My parents qualified for a Farmers loan back in the 80′s and it was a long process for us. It took 18 months total. I have a distinct memory of my dads shadow on the wall from a shade less lamp he was working by, As he put the finishing touches on the protective wall for the wood stove, while listening to bluegrass gospel. Ralph Stanley, to be exact. I long for my own home. Nothing large, just a small cabin on an acre or two somewhere.
Newport has been really inclusive about Rhode Island artists–how do you like the RI music community?
The Rhode Island music community has been for me, a warm and welcoming one. I think for that reason alone it can be renamed the New England Music community, for its breadth spans Massachusetts, Maine, Connecticut, and further. Everyone I’ve met has been genuine, hospitable and sincere not to mention talented, honest and supportive.
How did Ben and Jeff from the Low Anthem help shape the last album?
I leaned on both of them quite a bit for this record. I’ve admired their music so much for a long time, so I trusted their hands in it. Ben’s influence can be heard heavily in the track “Jealous Vow” and Jeff’s on “Ease Your Troubled Mind”. It’s clear they step into their unique and complimentary roles and their hands on approach was just what this record wanted.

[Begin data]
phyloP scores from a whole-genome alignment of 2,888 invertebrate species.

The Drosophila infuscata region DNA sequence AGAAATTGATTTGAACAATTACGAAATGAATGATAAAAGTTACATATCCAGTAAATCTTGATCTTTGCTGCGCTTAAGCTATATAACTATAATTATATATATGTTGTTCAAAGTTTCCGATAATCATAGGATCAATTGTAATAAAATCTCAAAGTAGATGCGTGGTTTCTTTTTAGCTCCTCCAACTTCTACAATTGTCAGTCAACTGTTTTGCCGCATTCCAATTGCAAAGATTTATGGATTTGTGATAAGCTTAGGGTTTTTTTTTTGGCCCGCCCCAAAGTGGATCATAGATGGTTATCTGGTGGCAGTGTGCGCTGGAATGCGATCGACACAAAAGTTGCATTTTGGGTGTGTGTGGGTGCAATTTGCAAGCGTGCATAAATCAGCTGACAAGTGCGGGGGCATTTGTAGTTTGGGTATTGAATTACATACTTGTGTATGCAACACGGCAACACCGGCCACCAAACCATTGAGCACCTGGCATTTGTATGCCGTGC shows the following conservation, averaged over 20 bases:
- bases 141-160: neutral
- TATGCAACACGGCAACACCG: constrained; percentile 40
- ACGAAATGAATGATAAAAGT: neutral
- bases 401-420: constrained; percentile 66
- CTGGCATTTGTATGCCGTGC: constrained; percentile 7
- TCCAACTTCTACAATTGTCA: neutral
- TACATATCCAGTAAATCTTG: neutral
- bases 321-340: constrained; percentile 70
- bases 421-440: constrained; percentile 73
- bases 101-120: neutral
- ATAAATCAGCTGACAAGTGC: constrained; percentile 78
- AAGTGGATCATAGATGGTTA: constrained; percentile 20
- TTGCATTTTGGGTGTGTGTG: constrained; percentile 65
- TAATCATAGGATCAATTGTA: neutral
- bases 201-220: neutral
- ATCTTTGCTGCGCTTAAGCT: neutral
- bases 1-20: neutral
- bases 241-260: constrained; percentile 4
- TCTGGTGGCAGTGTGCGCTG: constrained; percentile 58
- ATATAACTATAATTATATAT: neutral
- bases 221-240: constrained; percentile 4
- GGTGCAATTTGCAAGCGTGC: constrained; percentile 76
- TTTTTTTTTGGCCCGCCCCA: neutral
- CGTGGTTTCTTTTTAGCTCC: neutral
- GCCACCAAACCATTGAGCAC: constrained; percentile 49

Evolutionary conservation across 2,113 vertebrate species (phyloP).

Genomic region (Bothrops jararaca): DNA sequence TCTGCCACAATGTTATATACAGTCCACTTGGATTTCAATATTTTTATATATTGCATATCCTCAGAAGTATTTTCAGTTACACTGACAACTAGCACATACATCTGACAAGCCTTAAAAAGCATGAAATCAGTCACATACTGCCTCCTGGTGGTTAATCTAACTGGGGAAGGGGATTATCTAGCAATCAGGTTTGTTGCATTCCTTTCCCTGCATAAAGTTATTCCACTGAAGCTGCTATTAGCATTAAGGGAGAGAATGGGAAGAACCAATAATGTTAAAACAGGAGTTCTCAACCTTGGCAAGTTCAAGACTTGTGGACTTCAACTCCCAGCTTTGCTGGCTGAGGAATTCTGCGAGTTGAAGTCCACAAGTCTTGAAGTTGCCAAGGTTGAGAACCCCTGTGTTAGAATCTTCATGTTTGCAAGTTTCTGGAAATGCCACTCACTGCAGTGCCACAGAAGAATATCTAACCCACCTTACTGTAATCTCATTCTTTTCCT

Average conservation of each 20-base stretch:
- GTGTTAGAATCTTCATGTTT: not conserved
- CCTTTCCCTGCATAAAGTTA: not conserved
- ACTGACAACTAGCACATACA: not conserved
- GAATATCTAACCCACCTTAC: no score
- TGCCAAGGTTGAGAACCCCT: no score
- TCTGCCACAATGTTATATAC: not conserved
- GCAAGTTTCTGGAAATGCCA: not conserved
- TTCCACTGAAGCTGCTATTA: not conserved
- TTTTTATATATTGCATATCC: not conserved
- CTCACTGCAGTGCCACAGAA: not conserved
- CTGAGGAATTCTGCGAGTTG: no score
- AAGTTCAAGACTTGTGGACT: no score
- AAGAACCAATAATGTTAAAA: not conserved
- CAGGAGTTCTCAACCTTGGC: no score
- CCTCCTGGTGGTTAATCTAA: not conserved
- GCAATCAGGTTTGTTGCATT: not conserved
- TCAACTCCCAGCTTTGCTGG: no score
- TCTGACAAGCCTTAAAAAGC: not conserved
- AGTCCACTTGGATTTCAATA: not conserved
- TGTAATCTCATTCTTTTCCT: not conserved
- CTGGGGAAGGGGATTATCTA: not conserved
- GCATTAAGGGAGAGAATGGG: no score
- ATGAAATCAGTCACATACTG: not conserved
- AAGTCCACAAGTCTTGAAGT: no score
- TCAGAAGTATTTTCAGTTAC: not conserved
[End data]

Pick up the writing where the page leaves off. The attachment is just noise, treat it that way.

What was the idea behind recording in the Columbus Theatre?
Ben had approached me about making a record there early on, I was undecided as to where I would take the songs. It didn’t take much persuasion on his part. I think I said yes before he finished his sentence. It felt right.
It’s always nice to hear about bands recording outside of a studio–no surprise that Ben suggested that since the Low Anthem recorded their last album in an abandoned spaghetti sauce factory.
I think I need to clear that up. We definitely recorded in the studio. They have a whole space upstairs dedicated to the Columbus Recording Company. So it was less an off site experience and more of an honest to goodness studio one.
What did recording in the theatre bring to the album?